Cough Desensitization Therapy for Cough Hypersensitivity Syndrome

Overview

The purpose of this study is to investigate a modified behavioral treatment for chronic cough due to cough hypersensitivity syndrome (CHS). This type of CC is a non-productive cough that is due, in part, to over-expression of transient receptor potential vanilliod (TRPV) receptors in the airway epithelium, which contribute to a dry cough elicited by typically non-tussive stimuli (e.g., cold air, smells) or by low doses of tussive stimuli (e.g., smoke). Currently available treatment options are limited to neuromodulator medications (e.g., gabapentin, amytriptiline) and behavioral cough suppression therapy (BCST), neither of which is 100% effective. The primary component of BCST is teaching patients to suppress their cough in the presence of an urge-to-cough. Studies have confirmed a reduction in cough sensitivity (as tested with inhaled capsaicin) following 1-4 weeks of successful cough suppression. However, patients with severe CHS are not able to suppress their cough in the presence of uncontrollable environmental stimuli and, hence, do not respond well to the therapy. The purpose of this study is to determine the potential of treating CHS by implementing BCST while stimulating cough with progressive concentrations of inhaled diluted aerosolized capsaicin. The investigators hypothesize this treatment will result in a reduction in cough-reflex sensitivity, cough-related quality of life, and cough frequency.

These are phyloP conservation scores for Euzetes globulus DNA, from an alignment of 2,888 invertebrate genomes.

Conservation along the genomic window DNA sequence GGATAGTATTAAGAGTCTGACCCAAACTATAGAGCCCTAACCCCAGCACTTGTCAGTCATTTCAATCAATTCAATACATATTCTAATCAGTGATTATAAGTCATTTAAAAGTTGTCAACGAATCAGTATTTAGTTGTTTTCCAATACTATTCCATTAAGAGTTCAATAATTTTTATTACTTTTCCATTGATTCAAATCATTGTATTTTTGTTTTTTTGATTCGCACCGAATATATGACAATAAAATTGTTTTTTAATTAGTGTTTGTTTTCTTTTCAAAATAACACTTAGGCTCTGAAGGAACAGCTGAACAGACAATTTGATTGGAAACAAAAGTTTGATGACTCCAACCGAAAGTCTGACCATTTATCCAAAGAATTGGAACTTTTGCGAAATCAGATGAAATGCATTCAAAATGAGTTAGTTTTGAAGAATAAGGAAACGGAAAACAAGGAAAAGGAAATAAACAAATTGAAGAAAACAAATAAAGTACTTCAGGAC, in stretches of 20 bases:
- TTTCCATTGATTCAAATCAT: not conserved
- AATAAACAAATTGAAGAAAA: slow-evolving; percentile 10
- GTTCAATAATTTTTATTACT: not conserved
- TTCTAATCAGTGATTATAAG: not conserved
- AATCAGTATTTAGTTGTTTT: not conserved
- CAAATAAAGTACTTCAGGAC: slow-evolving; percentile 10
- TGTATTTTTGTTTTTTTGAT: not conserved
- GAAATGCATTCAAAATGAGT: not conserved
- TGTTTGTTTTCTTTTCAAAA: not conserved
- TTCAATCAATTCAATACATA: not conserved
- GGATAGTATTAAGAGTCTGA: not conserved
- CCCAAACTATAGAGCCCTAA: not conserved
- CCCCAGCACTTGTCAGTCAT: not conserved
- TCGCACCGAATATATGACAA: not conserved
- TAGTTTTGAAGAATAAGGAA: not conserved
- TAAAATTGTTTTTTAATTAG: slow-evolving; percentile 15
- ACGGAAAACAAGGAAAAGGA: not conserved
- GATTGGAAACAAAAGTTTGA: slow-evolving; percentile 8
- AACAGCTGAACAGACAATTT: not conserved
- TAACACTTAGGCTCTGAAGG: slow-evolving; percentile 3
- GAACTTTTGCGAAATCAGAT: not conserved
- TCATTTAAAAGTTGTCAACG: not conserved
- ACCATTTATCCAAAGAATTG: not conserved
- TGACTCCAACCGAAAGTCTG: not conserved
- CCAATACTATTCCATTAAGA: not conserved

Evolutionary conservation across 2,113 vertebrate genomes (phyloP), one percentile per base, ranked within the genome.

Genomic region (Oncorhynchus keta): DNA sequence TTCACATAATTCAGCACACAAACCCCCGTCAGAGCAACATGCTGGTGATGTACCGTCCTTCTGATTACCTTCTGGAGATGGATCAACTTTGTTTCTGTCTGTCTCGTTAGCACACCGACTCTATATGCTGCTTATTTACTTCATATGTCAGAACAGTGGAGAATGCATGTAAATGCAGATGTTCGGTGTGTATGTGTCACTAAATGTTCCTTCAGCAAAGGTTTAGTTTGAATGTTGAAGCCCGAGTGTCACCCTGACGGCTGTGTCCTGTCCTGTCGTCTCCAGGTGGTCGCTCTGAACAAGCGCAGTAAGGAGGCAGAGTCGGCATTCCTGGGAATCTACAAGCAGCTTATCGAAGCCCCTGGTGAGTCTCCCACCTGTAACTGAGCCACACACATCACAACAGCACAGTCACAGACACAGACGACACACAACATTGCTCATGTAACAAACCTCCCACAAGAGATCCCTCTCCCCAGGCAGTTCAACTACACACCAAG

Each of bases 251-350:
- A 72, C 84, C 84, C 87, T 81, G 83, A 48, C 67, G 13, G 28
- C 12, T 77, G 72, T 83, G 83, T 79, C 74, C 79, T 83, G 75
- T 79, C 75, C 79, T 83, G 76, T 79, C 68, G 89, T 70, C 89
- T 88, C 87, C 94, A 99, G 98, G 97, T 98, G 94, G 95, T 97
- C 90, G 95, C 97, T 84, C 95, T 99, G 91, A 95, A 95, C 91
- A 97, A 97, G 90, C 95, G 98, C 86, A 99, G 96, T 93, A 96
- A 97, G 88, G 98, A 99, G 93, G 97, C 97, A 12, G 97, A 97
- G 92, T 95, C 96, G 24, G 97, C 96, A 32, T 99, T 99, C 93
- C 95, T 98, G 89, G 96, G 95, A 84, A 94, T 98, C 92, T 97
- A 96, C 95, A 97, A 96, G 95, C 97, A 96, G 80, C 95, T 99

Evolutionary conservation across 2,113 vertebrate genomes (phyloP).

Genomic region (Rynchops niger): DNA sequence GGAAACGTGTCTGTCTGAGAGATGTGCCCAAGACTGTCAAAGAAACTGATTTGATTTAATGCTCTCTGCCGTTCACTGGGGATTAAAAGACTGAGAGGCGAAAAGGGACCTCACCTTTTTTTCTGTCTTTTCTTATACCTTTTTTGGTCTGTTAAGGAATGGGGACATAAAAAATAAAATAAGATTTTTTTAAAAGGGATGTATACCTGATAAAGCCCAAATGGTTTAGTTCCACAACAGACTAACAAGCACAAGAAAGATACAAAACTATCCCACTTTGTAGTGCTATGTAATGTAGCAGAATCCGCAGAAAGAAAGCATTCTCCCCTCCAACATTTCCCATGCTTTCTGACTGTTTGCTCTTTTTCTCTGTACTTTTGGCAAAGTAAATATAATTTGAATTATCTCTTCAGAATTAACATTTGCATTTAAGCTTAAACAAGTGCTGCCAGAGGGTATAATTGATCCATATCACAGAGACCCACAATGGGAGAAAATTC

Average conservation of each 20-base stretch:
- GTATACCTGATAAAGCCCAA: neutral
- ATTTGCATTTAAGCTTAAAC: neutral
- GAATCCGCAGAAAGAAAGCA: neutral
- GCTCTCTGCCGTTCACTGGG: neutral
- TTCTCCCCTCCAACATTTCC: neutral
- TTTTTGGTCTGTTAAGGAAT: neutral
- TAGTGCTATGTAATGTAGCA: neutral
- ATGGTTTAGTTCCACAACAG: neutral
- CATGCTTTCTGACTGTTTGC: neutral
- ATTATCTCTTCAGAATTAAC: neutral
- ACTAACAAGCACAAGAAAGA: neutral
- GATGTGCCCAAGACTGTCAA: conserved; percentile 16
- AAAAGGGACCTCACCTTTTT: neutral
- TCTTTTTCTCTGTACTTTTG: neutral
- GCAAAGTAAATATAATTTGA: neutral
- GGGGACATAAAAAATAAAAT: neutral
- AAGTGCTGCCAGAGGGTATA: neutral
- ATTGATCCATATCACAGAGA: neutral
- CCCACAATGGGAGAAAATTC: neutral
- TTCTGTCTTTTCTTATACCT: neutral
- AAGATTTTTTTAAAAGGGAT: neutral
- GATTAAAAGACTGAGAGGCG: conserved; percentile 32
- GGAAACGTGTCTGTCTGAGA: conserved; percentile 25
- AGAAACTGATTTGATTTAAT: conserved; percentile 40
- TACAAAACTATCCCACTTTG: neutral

Full Title of Study: “A Pilot Study of Cough Reflex Desensitization for the Treatment of Cough Hypersensitivity Syndrome”

Study Type

  • Study Type: Interventional
  • Study Design
    • Allocation: Randomized
    • Intervention Model: Parallel Assignment
    • Primary Purpose: Treatment
    • Masking: Double (Participant, Outcomes Assessor)
  • Study Primary Completion Date: July 31, 2020

Detailed Description

The study will be a randomized, placebo-controlled, blinded study. It will take place in three phases, across 7 weeks.

WEEK 1: BASELINE TESTING AND TRAINING (approximate time = 1 hour).

1. Cough sensitivity testing: Standardized procedures that have been established and approved by the FDA will be used to determine cough sensitivity. Participants will inhale capsaicin vapor (a known cough stimulant) through a nebulizer with dosimeter, that delivers a specific dose of capsaicin in a mist form. They will inhale doubling doses of capsaicin mist from .49 micromolar to 1000 micromolar. The testing will be stopped when the investigators find the dose that causes five coughs or after giving the 1000 micromolar dose, whichever comes first. This testing will take approximately 30 minutes.